USA Gymnastics claimed it reported Larry Nassar to the FBI in July 2015. Nassar announced publicly he was retiring from USA Gymnastics in September 2015. However, he continued practicing medicine for a year. He was suspended from his job by Michigan State University on August 30, 2016, one day after Rachael Denhollander reported to the MSU Police that he had sexually assaulted her in 2000, when she was a teenaged gymnast, while claiming he was performing a valid osteopathic procedure to treat her back pain. On September 12, The Indianapolis Star printed Denhollander's account of sexual assault, the news that a 2000 Olympian (since identified as Jamie Dantzscher) had filed a civil suit in California alleging assault by the former USA Gymnastics team doctor and that a third gymnast had contacted the newspaper to share a similar story of assault. The number of women reporting they had endured the same soon reached double digits, and Nassar was fired from Michigan State University on September 20, 2016.

Now a lawyer, Denhollander was the first to file a federal lawsuit against Nassar and Michigan State University in January 2017 and has since been joined by more 150 other plaintiffs. There are multiple lawsuits linked together, with some plaintiffs suing different defendants.

Nassar has defaulted in the civil suits by failing to mount a defense, but the other defendants have filed motions to dismiss. In addition to Nassar, USA Gymnastics and Michigan State University, the defendants include the Michigan State University Board of Trustees, multiple individuals at MSU, the Twistars USA club and its former owner, 2012 U.S. Olympic head coach John Geddert. Geddert, who announced his retirement from coaching last month after being suspended by USA Gymnastics, has been accused of ignoring reporting reports of Nassar's abuse since 1998 and even making a joke about it after allegedly witnessing Nassar sexually assaulting a minor.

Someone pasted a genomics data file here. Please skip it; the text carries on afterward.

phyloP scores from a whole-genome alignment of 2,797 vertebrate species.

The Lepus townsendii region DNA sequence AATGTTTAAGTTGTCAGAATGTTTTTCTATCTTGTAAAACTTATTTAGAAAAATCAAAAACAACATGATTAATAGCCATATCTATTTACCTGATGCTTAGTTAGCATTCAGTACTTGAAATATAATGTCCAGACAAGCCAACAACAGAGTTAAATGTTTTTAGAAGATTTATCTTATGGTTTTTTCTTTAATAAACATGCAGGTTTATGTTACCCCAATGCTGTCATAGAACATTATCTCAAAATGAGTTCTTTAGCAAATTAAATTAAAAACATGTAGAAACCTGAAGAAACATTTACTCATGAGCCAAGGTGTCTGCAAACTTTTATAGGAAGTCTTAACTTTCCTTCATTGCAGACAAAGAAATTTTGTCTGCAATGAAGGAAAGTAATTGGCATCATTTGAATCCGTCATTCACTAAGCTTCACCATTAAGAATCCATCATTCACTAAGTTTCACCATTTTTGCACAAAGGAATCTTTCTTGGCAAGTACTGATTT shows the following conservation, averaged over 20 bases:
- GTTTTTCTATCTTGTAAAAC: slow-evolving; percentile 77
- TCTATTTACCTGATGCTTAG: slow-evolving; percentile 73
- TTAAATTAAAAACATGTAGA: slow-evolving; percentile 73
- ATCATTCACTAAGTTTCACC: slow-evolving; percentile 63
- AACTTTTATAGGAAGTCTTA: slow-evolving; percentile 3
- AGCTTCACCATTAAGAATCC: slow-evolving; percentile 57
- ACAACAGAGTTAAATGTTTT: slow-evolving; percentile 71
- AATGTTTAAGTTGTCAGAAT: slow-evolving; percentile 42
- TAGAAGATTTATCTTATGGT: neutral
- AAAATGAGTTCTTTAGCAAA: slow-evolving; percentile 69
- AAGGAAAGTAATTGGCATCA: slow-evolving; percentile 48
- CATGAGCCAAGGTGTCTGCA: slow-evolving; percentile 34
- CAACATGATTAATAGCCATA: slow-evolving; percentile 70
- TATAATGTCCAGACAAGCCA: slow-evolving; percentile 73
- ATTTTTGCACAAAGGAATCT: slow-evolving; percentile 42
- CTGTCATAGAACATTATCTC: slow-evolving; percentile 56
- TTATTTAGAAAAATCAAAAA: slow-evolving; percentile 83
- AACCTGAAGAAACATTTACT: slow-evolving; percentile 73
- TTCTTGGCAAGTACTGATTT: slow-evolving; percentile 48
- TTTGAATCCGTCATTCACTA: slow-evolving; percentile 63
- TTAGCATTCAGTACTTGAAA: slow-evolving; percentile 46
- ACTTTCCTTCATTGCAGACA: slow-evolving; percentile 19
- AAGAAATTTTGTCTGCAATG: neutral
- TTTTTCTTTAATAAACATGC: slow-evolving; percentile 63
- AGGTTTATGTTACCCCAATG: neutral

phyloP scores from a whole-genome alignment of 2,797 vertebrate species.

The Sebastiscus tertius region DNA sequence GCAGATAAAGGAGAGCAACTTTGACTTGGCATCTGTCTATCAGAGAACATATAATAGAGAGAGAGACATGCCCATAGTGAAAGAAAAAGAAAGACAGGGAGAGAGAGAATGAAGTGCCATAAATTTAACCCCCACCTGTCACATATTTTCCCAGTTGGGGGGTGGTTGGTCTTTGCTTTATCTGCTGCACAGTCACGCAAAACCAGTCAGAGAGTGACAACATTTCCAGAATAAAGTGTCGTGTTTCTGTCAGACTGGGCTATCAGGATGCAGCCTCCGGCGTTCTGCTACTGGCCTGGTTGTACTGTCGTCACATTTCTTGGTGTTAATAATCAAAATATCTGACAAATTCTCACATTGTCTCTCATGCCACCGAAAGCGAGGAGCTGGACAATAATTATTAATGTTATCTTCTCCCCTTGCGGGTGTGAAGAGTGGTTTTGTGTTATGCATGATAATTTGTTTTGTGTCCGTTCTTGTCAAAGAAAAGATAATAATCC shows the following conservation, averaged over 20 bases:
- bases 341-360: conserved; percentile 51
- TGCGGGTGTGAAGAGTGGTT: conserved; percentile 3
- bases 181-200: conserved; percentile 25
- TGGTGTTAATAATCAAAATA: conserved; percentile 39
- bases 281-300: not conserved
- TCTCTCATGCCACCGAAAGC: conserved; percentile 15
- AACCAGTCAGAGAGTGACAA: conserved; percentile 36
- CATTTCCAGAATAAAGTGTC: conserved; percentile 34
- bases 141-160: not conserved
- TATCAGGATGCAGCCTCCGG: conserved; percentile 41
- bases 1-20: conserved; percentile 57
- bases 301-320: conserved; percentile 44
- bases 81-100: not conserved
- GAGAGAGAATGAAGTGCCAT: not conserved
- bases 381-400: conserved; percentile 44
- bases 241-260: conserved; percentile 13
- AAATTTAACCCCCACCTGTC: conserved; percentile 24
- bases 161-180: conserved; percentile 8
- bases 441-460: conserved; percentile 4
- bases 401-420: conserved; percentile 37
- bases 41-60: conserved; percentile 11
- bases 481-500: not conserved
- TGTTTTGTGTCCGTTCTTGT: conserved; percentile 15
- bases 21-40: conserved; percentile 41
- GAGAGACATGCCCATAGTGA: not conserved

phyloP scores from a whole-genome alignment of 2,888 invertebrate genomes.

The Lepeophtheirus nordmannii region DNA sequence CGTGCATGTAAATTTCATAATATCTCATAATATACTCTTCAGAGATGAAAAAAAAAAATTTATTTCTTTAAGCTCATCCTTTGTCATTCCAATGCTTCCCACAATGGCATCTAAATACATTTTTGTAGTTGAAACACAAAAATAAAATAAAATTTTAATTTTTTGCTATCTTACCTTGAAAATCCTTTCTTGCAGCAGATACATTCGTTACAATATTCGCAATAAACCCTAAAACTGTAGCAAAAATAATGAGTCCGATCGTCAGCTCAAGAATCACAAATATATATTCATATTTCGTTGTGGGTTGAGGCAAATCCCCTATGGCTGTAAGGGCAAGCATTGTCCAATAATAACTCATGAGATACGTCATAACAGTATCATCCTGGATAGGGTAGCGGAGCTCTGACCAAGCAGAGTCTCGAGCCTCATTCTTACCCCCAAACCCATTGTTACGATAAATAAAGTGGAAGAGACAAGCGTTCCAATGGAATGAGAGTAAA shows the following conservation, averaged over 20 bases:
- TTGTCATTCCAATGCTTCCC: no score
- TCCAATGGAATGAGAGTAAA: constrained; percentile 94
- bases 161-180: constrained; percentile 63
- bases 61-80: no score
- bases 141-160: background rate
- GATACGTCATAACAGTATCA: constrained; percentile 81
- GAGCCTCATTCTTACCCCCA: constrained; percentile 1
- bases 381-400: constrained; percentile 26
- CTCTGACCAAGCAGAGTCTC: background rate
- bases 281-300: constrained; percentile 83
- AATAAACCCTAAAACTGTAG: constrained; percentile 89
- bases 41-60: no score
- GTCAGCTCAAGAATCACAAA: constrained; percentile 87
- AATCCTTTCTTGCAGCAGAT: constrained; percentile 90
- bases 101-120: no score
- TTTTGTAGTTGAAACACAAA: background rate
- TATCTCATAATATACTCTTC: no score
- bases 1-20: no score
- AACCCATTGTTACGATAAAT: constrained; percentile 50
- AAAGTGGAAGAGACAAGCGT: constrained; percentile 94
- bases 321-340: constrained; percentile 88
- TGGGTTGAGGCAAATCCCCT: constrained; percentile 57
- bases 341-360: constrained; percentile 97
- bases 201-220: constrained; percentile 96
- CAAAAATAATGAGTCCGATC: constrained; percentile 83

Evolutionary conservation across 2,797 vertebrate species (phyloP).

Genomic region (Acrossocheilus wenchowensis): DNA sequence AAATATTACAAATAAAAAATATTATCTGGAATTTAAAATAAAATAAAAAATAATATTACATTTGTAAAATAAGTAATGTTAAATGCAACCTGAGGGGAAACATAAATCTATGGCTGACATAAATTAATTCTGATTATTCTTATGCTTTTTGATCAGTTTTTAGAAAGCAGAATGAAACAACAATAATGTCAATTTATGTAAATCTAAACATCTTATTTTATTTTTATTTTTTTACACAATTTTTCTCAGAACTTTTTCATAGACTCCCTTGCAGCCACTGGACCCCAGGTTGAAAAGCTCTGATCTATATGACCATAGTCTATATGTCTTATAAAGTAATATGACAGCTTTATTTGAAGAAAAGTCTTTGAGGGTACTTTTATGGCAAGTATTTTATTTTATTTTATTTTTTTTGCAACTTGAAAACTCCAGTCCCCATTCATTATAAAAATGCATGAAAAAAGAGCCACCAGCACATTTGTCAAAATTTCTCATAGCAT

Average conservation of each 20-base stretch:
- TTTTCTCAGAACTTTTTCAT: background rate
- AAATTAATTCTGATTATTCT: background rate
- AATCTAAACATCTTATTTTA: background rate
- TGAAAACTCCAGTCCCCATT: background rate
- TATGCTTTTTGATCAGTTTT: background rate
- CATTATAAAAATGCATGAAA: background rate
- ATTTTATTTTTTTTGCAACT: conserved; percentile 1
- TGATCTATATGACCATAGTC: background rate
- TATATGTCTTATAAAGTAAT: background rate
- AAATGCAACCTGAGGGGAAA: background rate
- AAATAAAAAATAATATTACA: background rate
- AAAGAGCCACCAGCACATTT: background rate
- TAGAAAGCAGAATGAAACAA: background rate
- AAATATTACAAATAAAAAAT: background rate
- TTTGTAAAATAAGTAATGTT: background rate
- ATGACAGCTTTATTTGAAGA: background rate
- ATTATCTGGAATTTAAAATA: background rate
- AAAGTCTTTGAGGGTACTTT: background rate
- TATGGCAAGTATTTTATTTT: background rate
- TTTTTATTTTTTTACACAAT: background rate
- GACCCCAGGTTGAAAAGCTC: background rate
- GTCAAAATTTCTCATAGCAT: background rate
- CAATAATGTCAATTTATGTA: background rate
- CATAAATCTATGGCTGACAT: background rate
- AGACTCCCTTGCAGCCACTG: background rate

The lawsuits list dozens of charges against the various defendants related to violation of civil rights, negligence and fraud. On Wednesday, the second amended complaint brought by Katherine Payne, Maureen Baum, Katherine Rasmussen, Melissa Imrie, Jane G2 Doe, and Jane G3 Doe accuse USA Gymnastics, Twistars, Geddert and Nassar of violating the Racketeer Influenced and Corrupt Organizations Act, commonly known as RICO (18 United States Code §1964). The lawsuit alleges that through their actions, the defendants essentially formed an enterprise for mutual financial benefit and "engaged in racketeering activity to wit sex trafficking of children by fraud."

According to the complaint, "The purpose of the Enterprise in part was to create a system by which Defendant Nassar was enabled to engage in commercial sex acts with young gymnasts through a fraudulent representation that he was engaged in legitimate medical treatment. The Enterprise engaged in fraud by either knowingly or with reckless disregard of the truth, affirmatively representing to gymnasts and the public at large that Defendant Nassar was a competent and ethical physician."

The amended complaints include more than a dozen new plaintiffs, some of whom were members of the U.S. junior and senior national teams. Jane A93 Doe is a current member of the national team.